Thank you all for contributing. There is a wealth of knowledge here. I have some good resources but nothing beats getting the scoop from experienced riders
     
  11. bigbadwoulfe

    bigbadwoulfe New Member

    Joined:
    Dec 2, 2007
    Messages:
    53
    Likes Received:
    0
    Here is a guy doing mostly what you are doing and he is finding success in the Tour of Ireland. I believe he is a member here. :)
     
  12. swampy1970

    swampy1970 Well-Known Member

    Joined:
    Feb 3, 2008
    Messages:
    10,057
    Likes Received:
    185
    "Base miles" seem to differ on who you speak too. From reading comments from the likes of Hinault and Eddy Plankaert this would mean going out for 4 to 7 hours in the big ring. For most club riders 'base miles' sank to the level of endless twiddling of small gears that were punctuated with a stop in a cafe halfway through the ride for baked beans on toast and a cup o' tea...
     
  13. velomanct

    velomanct New Member

    Joined:
    Dec 21, 2003
    Messages:
    1,054
    Likes Received:
    0
    In my experience, power over 6 hours is very very largely dependent on motivation. I guess it would be that 'brisk' pace JUST below tempo, or about 20-30% below FTP. It's going to hurt a lot those last 3 hours.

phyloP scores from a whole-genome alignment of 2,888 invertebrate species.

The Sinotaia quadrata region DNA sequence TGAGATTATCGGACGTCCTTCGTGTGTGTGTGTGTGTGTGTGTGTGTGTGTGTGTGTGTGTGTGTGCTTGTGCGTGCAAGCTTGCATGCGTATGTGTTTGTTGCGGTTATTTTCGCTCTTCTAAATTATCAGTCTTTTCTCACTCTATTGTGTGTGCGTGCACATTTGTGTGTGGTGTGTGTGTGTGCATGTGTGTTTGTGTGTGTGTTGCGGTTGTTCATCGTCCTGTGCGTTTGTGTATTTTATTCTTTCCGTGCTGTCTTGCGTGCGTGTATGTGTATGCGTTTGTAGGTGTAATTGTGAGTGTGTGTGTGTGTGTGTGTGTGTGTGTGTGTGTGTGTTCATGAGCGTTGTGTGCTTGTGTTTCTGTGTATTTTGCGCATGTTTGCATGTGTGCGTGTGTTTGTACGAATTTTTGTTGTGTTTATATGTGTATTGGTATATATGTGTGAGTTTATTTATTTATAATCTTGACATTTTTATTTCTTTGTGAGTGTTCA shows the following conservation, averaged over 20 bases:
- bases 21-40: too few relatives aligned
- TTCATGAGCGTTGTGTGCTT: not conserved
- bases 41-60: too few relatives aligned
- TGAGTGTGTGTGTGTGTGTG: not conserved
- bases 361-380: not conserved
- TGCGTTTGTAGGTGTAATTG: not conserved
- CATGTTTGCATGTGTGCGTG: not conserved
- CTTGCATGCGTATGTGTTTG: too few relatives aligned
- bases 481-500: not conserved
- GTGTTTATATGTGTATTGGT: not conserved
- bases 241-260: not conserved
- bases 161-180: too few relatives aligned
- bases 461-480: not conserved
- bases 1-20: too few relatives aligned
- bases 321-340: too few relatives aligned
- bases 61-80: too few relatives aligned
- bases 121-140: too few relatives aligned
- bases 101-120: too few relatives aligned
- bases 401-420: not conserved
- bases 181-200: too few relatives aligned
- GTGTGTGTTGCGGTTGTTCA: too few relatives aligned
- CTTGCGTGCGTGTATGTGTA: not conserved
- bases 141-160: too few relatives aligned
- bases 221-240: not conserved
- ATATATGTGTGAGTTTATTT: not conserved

Food and hydration will have a huge role too.

    As with the above reply: IMO, small ring = junk miles (unless your climbing). So yeah, base miles shouldn't be poking around with heart rate below 130, haha.
     
  14. kopride

    kopride Member

    Joined:
    May 17, 2006
    Messages:
    1,012
    Likes Received:
    10
    Then you are probably also old enough to remember the old warning not to even shift onto the big ring until daylights savings time (first week of April). The old geezers would get pissed if you did any real hard pulling in late february or march. "You need to work on your spin before you go mashing big gears like that." Good times. I miss those old rides where I would be out on a long ride for 7 hours and come back heavier from the food stops. Thanksfully, my riding companions were not eating beans or I might have been forced to pull well ahead to avoid the stench. And yes, for Merxx and the like, they were not just spinning stupidly in the small ring.
     
Loading...
Loading...